Convection is heat transfer due to fluid flow. There are two types of convection: free or natural convection and forced convection. In natural convection, the fluid flow is caused by buoyancy force due to the density gradient. Forced convection, on the other hand, is caused by inertial force. Although the two may be different types of convection, both are dependent on the velocity of the fluid to determine the rate of heat flow. In order to qualify the fluid velocity, the following equation shows an empirical relation.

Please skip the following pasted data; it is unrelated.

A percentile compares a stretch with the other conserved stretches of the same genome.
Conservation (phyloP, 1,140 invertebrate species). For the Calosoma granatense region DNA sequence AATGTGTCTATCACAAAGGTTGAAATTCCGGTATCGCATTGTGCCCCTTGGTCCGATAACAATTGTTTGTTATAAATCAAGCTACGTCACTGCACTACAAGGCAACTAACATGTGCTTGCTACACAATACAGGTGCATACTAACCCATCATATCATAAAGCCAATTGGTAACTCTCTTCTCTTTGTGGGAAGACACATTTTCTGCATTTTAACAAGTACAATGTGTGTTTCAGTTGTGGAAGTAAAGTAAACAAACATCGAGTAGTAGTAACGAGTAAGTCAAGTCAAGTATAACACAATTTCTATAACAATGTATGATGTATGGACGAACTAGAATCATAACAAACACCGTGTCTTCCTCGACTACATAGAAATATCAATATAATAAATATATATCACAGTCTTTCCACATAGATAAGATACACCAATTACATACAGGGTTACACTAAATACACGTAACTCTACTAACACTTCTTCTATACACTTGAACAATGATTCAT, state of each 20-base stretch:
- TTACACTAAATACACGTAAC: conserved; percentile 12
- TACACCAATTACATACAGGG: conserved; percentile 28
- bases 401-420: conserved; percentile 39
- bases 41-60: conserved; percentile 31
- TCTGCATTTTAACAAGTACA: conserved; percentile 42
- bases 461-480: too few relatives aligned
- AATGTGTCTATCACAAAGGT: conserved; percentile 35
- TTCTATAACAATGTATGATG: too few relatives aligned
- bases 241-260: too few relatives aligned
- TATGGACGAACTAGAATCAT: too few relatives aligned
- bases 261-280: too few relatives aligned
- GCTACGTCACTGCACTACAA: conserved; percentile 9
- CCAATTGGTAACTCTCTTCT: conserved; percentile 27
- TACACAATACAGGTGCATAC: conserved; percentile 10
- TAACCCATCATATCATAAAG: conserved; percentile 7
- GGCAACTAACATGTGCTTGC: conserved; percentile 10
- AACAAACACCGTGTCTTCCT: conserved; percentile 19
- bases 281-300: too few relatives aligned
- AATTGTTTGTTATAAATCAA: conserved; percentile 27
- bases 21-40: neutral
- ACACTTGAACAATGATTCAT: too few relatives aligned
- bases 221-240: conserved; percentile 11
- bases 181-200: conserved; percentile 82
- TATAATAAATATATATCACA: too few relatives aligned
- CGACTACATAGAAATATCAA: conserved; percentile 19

This relation is known as Newton’s law of cooling. h is the heat transfer coefficient and (TW-T?) is the difference between the wall temperature and the temperature of the surroundings. A is the area which is assumed to be invariant along the heat flow path. An example of natural convection is boiling water. The kettle is being heated up by the stovetop. However, in this case, the focus is on the heat flowing within the water. In other words, when the heat passes from the stovetop to the kettle, the water at the bottom heats up. At this time, the hot water rises and the cold water sinks, making a circular motion. This is due to hot water being lighter than cold water due to its particles being further apart. As a result, the hot water takes up more room but still contain the same amount of molecules as the cold water. An example of a forced convection is using the air conditioner in the summer or using the oven. This is when one uses an external source (usually electricity) to force convection. In the case of the oven, one uses electricity to forcefully raise the temperature of the oven through convection of air. The cold air closest to the heat source will heat up first